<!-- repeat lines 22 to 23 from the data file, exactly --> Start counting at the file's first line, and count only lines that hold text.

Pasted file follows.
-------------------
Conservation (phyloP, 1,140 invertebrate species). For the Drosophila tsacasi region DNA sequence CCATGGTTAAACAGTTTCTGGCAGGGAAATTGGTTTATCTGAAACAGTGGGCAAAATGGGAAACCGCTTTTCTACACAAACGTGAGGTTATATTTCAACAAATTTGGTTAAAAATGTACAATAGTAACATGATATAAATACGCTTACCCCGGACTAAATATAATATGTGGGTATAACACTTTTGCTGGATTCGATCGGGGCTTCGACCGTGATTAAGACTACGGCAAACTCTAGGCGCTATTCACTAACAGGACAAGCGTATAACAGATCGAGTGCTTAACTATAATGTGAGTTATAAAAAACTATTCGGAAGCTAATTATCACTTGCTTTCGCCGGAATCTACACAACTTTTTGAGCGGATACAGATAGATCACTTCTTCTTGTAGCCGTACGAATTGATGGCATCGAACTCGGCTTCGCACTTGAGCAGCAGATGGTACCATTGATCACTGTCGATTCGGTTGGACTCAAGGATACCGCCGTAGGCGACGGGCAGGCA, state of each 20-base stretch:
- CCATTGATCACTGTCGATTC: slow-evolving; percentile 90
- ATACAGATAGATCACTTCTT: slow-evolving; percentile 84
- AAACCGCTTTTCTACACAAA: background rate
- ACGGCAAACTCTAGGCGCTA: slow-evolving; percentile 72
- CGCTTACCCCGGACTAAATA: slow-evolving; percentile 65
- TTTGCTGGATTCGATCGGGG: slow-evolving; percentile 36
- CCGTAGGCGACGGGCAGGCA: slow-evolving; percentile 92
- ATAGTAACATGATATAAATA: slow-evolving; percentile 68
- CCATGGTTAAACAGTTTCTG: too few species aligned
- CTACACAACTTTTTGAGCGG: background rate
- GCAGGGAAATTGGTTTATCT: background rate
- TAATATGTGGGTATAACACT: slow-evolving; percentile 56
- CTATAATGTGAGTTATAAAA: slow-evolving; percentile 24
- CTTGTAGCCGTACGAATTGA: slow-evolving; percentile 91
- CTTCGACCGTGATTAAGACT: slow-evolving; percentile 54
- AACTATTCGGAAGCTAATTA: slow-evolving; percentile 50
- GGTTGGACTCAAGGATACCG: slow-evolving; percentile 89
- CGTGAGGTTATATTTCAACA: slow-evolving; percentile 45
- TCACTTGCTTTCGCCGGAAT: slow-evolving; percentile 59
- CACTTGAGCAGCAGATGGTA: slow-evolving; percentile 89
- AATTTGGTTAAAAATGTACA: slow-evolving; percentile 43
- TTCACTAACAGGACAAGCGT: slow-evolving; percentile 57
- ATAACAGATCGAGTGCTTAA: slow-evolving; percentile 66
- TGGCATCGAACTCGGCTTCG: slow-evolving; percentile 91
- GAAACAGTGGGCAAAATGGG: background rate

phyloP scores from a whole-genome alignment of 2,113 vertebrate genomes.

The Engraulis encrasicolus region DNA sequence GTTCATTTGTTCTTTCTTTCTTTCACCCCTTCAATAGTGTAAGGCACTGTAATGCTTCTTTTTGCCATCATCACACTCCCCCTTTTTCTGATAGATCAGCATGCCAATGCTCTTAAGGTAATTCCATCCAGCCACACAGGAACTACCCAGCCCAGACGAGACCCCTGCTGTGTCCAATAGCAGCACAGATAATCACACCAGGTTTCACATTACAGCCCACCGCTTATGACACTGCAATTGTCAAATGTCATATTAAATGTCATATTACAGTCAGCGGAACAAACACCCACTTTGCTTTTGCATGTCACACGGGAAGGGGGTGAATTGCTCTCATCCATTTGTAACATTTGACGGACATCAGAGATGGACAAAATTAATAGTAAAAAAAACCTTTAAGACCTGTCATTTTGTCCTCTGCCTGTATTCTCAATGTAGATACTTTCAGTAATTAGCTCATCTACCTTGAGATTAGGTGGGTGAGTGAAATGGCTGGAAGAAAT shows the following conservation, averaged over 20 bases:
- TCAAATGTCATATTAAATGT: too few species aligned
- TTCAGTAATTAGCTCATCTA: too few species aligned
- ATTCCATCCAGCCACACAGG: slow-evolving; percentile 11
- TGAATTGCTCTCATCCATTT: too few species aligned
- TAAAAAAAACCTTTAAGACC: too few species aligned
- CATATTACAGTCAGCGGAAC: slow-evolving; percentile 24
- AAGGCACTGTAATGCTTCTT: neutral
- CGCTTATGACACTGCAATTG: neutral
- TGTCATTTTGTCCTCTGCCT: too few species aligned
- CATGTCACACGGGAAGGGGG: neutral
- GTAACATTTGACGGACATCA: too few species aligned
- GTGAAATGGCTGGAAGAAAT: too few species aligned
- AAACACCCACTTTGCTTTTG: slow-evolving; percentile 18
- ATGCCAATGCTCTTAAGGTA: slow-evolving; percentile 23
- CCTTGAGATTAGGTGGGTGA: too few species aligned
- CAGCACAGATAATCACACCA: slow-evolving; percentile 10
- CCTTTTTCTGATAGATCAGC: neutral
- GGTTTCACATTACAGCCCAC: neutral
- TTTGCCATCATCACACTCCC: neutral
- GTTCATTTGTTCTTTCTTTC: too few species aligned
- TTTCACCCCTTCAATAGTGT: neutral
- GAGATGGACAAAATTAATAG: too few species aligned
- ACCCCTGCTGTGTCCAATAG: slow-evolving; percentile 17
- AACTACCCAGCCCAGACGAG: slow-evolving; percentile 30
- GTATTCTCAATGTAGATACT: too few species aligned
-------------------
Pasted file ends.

- AATTTGGTTAAAAATGTACA: slow-evolving; percentile 43
- TTCACTAACAGGACAAGCGT: slow-evolving; percentile 57